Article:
By: Ahmed Yasser
CAIRO, Jan.2 (SEE)- Nancy Grace Roman, who began working with ”NASA” in 1959 and is credited as a major force behind the effort fund and deploy the ”Hubble Space Telescope” and died at age of 93.
”Roman” was born in Nashville, Tennessee in 1926. Aged eleven, she set up an astronomy club among her classmates in ”Nevada”, sparking her life long interest in the subject of space. She worked for NASA for 21 years, including a spell as chief of astronomy and solar physics from 1961 to 1963, becoming the first woman in a leadership position at the space agency.
As a woman in science her road wasn’t always easy in an industry dominated by men. ”Roman” carved a legacy that will live on long after the ”Hubble” is eventually retired. In an interview with ”NASA”’ celebrated her 90th birthday she was announced that her parents sparked her love of science and started her on the path that became her career.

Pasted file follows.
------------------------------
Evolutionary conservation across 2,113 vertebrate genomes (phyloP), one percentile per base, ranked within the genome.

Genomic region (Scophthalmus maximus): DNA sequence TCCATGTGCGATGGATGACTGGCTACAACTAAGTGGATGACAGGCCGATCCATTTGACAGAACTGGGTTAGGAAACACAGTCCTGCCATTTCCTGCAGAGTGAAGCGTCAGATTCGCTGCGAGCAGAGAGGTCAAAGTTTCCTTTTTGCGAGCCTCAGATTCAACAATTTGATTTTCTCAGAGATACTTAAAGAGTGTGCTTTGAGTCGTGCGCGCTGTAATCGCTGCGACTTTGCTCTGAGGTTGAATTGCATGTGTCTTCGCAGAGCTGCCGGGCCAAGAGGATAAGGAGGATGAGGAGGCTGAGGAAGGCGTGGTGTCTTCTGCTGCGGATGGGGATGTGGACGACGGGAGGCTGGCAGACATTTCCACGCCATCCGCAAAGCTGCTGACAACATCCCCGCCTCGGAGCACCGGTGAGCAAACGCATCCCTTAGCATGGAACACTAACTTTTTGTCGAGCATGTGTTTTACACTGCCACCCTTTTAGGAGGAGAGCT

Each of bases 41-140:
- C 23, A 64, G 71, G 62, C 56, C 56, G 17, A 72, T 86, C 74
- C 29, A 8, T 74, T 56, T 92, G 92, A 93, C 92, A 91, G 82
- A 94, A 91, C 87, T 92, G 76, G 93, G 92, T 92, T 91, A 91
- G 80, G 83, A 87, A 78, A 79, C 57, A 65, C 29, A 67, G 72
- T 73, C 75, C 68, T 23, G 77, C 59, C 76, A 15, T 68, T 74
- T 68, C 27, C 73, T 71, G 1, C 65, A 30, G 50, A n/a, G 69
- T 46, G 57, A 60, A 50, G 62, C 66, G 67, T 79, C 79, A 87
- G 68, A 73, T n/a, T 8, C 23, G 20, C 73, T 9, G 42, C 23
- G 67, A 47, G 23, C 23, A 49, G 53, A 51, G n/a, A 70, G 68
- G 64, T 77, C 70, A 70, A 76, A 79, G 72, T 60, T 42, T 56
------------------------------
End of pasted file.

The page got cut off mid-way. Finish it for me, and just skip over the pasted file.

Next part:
”Roman” was a pioneer in science and the space industry and becoming the first woman executive within ”NASA”, as well as the agency’s first chief of astronomy.
She is perhaps best known for setting up the committee which developed the ”Hubble Telescope”. ”Roman” was involved with the early planning and remit for the space telescope. It is this involvement that led to the moniker “Mother of Hubble” becoming associated with her although she was modest.
”Hubble Space Telescope” was launched into low Earth orbit in 1990, named after the astronomer ”Edwin Hubble”, famous for his work in extragalactic astronomy and observational cosmology. It taking images as it whirls around Earth at about 17,000 miles per hour.
The idea of ”Hubble” was among the astronomical community for generations; it was not something that was new. Astronomers badly wanted a large telescope above the atmosphere.